The key lies in how visitors are using your site now and in knowing your audience. If you write a blog that talks about mobile gadgets, then you probably need at least a mobile-friendly site, possibly even an app. If you write about how cell phones are evil and are destroying society, you probably shouldn’t bother.
Most sites, however, lie somewhere in the middle and have readers that will come to it from multiple sources. If you look at your traffic stats, you should be able to get a feeling for how big mobile browsing is on your site and if it is worth creating something a new version to cater to them.
GIven that, for many bloggers, creating a mobile-friendly version of the site is as easy as installing a plugin, there probably is little harm in doing so. However, if you use certain caching systems, you may find that WP Touch is incompatible, as I did.
If you don’t have a large mobile audience at this time, there probably isn’t much cause to take action. However, you definitely do want to keep an eye on the mobile market and start thinking about when might be a good time, in your niche, to make a more concerted effort.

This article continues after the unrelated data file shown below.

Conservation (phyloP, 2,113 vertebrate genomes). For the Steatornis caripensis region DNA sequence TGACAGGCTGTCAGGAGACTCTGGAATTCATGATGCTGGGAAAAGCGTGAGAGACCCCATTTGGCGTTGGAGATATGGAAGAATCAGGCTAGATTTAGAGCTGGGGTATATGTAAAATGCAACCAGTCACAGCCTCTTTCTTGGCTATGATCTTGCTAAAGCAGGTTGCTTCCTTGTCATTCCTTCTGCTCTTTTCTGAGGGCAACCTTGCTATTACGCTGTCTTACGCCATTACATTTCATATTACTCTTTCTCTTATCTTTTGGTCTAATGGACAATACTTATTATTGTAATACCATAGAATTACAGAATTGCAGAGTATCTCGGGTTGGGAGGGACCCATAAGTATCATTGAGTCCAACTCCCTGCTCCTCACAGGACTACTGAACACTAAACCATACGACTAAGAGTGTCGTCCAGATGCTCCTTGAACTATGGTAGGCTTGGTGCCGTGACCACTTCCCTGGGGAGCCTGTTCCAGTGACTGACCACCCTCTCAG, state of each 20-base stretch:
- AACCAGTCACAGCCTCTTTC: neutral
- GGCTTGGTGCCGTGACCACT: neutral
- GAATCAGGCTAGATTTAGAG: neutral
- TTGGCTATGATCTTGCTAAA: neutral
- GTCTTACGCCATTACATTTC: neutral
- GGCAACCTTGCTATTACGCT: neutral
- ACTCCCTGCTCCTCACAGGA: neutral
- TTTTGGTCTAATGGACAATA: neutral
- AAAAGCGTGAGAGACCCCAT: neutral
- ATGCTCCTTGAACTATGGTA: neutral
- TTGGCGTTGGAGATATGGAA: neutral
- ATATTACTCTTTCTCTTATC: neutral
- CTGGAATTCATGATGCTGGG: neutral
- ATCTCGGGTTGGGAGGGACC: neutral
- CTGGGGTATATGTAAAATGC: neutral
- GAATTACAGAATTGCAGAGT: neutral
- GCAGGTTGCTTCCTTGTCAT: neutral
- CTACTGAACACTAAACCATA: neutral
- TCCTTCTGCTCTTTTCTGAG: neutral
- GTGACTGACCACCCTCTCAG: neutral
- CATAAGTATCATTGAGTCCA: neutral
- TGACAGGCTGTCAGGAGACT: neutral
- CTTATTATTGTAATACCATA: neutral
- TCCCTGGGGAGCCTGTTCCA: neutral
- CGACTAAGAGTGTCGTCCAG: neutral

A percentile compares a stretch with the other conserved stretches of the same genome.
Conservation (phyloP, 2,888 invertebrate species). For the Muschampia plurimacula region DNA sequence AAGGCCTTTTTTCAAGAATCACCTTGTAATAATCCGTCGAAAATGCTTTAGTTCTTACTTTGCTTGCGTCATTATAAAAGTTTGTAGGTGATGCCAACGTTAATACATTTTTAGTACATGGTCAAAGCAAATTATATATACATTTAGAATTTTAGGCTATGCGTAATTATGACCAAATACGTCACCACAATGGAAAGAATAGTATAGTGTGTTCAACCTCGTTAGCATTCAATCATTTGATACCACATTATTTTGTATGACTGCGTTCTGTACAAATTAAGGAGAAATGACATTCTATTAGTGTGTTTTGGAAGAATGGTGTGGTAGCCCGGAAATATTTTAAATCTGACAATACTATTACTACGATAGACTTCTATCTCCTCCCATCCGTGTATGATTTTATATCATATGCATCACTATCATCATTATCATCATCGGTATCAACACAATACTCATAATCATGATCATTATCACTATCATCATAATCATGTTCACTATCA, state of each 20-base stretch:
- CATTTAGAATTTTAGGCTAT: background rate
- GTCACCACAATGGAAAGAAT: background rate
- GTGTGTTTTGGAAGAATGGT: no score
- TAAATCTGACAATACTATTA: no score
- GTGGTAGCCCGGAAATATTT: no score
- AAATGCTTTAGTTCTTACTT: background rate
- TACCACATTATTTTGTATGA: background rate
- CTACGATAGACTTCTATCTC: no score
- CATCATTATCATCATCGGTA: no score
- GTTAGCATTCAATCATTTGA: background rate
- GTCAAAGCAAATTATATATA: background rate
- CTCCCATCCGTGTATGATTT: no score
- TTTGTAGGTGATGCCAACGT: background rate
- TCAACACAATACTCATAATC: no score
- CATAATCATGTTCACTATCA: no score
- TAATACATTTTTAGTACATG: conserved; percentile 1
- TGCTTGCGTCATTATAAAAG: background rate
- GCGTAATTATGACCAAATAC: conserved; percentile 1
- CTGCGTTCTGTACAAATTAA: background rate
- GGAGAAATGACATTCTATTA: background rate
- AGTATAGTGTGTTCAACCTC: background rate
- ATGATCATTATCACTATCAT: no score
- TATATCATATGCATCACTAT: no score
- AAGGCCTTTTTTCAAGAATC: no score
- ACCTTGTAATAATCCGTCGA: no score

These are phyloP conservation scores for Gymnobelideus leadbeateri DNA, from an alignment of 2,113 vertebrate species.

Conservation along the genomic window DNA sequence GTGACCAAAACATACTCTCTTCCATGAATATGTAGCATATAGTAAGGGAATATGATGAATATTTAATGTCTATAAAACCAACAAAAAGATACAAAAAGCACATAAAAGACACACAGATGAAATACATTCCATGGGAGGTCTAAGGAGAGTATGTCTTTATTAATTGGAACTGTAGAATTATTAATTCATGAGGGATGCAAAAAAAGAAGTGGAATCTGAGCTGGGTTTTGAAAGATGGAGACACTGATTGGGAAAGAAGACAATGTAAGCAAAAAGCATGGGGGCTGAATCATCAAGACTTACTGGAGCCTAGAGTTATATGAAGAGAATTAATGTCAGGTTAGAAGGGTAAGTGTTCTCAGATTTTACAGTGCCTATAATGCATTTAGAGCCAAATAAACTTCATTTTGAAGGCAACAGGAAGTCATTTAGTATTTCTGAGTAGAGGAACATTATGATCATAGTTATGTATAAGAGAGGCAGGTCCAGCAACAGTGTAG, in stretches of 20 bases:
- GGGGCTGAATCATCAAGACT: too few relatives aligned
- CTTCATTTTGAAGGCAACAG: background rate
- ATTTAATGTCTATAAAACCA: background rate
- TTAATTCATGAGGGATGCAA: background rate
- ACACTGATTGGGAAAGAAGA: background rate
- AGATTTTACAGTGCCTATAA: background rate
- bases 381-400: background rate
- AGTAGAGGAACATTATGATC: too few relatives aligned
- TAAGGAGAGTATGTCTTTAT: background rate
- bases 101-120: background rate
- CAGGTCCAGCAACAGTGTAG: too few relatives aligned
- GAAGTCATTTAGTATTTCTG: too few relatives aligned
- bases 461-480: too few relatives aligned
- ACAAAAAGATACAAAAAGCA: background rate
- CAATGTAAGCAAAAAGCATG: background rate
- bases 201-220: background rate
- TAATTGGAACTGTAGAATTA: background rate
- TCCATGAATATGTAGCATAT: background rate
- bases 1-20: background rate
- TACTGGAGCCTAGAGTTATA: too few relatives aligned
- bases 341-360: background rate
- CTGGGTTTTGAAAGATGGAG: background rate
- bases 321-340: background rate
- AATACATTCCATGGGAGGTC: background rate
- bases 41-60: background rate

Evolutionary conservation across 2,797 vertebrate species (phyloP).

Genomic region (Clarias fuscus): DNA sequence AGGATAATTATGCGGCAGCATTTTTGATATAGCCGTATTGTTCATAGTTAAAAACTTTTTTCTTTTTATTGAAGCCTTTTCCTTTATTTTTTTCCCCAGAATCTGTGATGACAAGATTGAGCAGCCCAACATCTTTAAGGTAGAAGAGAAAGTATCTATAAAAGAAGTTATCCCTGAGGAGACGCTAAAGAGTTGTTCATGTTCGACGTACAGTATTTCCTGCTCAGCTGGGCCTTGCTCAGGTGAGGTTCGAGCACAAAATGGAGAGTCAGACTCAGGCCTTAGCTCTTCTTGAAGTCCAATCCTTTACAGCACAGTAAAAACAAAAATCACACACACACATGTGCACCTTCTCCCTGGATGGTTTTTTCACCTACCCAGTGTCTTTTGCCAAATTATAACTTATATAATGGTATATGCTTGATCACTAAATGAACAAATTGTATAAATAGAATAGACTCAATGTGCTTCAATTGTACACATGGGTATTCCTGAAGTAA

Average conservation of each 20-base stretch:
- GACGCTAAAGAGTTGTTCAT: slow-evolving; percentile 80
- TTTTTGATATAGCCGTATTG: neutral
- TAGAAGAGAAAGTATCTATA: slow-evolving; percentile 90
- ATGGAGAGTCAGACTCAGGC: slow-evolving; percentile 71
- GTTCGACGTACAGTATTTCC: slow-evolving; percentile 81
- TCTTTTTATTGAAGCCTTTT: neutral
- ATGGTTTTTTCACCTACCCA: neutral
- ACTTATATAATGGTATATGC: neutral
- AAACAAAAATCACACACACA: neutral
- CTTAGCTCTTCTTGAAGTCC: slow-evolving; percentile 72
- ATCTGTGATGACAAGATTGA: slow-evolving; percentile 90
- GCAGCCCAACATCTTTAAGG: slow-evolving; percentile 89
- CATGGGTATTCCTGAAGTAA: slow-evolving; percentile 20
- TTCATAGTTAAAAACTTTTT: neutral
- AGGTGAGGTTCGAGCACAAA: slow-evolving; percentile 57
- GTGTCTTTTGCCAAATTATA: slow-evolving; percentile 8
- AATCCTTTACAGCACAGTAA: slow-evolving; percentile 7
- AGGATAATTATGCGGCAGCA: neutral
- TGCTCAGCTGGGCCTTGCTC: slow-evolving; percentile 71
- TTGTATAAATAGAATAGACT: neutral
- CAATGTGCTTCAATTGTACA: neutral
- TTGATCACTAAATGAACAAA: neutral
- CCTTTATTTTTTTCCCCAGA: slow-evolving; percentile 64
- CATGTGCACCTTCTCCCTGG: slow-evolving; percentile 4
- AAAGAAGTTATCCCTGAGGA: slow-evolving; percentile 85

Though there has always been a lot of variety in the way people view Web sites (browsers, operating systems, plugins, etc.) and those have always produced challenges for those building sites, we haven’t seen anything yet.
Soon enough, for a site to be successful, it will have to function on computers, phones, tablets and more. Where previously the biggest challenge was coding for IE6, soon it will be coding for all of the hardware platforms too.
The good news is that, unlike the previous challenges, this isn’t about sites breaking on one browser. Due to the power of these new tools, sites will function “good enough” so long as they don’t have features, such as Flash, that aren’t on all mobile platforms. Rather, this is about optimization and giving the best reader experience possible.
This makes sense. After all, it is much easier (and cheaper) to build new phones that work with the existing Web than to try and build a who new Web for the old phones. We don’t have to reinvent the wheel, but we may have to tweak the engine in order to ensure that we give our visitors the best experience they can have.